How Americans Are Reacting To The Mueller Investigation's End
LULU GARCIA-NAVARRO, HOST:
It's been a week since Attorney General William Barr delivered his summary of the Mueller report to Congress. That four-page summary of the 400-page report landed at a tumultuous moment in American political life, with deep partisan divides over seemingly everything, including special counsel Robert Mueller's investigation. Taking her own stock of the reaction to the end of the Russia probe is Molly Ball, political correspondent for Time. She joins me now in our studios. Welcome.
MOLLY BALL: Thank you for having me.
GARCIA-NAVARRO: All right, so you talked with voters in Iowa about Robert Mueller's investigation. What did they say?
BALL: I did not speak with them. But I sat in on some focus groups that were conducted by a polling firm who - trying to figure out what a certain type of American feels. So we're not talking about the real partisan fringes. The people in these focus groups were - were soft partisans or independents. So these are people who are actually trying to evaluate things for the most part - not simply from a my-side or your-side point of view.
And what we found in these focus groups was that most people, Democrats and Republicans in this - in the sort of middle of the spectrum, they did think there was something there with the investigation. They thought it was a good thing for it to be investigated. Maybe some of the Republicans felt it was going on too long. But you see this in polls as well. People generally supported the investigation, thought it was merited. And they were confused by it, frankly. They weren't - they weren't following all of the twists and turns of it.
GARCIA-NAVARRO: It's a hard story to follow (laughter).
BALL: Even for those of us whose job it is to follow it, it can be confusing. And that's certainly true for the public. It wasn't that it was confusing and therefore shouldn't exist. They thought it was a - it was a good thing. But they certainly could not tell you every twist and turn.
GARCIA-NAVARRO: NPR conducted a poll with PBS News Hour and Marist. And that poll found that 78 percent of Republicans are now satisfied with the investigation, 35 percent of Democrats and about half of independents. That seems to have literally flipped the script. Is that similar to what you heard?
BALL: Yes. It - the focus groups, these occurred before the end of the investigation...
BALL: ...And the release of William Barr's summary of the Mueller Report. But you did - you certainly heard more skepticism from Republicans than from Democrats. But I actually think that - what I found in these focus groups was more consensus than not, was that, again, outside of the sort of hardcore of the two parties, there were a lot of people in the middle who really were willing to give a hearing to the special counsel and his findings. And I think you see that in that independent number in that poll, that about half and half of Americans are sort of - they're sort of interested in a fair investigation. And they're willing to evaluate that outside of politics.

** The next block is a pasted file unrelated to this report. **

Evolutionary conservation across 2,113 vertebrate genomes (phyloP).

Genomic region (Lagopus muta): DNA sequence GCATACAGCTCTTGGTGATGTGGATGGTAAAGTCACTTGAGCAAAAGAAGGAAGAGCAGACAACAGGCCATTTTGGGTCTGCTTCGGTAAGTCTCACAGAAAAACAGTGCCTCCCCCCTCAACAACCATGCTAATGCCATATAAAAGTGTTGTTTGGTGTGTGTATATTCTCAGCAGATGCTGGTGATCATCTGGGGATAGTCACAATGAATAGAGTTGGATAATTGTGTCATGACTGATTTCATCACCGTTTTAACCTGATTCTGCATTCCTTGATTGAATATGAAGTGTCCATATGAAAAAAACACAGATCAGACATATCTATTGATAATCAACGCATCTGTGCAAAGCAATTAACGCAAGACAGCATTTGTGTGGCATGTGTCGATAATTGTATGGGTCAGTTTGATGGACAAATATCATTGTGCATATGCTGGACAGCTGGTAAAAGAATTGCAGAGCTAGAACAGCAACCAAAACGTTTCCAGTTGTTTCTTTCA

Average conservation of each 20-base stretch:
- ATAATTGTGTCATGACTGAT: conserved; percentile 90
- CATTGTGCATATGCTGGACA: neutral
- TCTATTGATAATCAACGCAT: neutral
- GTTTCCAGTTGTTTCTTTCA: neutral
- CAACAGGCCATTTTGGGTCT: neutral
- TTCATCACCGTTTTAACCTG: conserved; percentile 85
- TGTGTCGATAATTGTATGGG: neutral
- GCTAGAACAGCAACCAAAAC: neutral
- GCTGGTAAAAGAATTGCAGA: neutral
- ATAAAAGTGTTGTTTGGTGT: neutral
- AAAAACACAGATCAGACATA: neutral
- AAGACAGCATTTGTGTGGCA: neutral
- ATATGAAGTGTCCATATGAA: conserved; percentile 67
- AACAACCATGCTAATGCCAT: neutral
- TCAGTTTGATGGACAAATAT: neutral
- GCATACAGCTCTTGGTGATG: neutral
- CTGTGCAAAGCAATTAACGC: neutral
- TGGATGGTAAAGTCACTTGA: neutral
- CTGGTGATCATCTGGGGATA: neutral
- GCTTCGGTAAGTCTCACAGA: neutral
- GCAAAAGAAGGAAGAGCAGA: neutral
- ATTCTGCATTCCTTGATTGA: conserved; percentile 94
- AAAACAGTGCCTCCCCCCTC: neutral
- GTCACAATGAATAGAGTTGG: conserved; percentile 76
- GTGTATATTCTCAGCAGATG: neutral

GARCIA-NAVARRO: That same NPR poll also showed that actually, though, people's opinions haven't really changed. You know, Trump's approval rating is pretty much the same. Fifty-seven percent of the respondents still think the president did something illegal or unethical in his dealings with Russia and Vladimir Putin. It was 53 percent last July. So it doesn't seem to have really shifted public opinion that much.
BALL: Yeah, I think that that also reflects substantively what the end of the investigation produced, right? It was a result that was fairly equivocal, a result that, in the actual words - in the literal words of the special counsel himself, did not either exonerate or not exonerate the president. So people do have to sort of figure out where they are on that without the report giving them, you know, a big neon sign of, it's all on one side or it's all on the other.
But the other thing that I think that shows is that over the past two years, where the president has kept up this increasing drumbeat about this probe being a witch hunt, about it being a hoax, literally trying to convince people that it was invented out of thin air by - by vengeful partisans out to get him, the public broadly doesn't believe that narrative. And now that the president is, again, untrue - untruthfully saying that he's been exonerated, the public doesn't believe that either, by and large. They - they, I think, are seeing this report for what it is, which is not an exoneration and not a witch hunt.
GARCIA-NAVARRO: Well, we should say, we haven't actually seen the report.
GARCIA-NAVARRO: It's the Barr letter, right? And we won't know that for another few weeks yet, which has allowed a narrative to set in about what is in the Mueller report, actually. How are people seeing the handling of Barr by this - of this?
BALL: Well, what you do see consistently in all of the polls - including NPR's poll and including a poll today by The Washington Post and other polls - is that there is very, very high levels of public support for releasing the full Mueller report - 75, 80, 85 percent generally, consistently, in national polls. And that tells you that that really is beyond partisanship. This is Republicans, Democrats, independents - everybody wants to see the actual Mueller report. And everybody wants more information than was provided in that summary by the attorney general.
GARCIA-NAVARRO: Molly Ball is a political correspondent for Time. Thank you so much.
BALL: Thank you.
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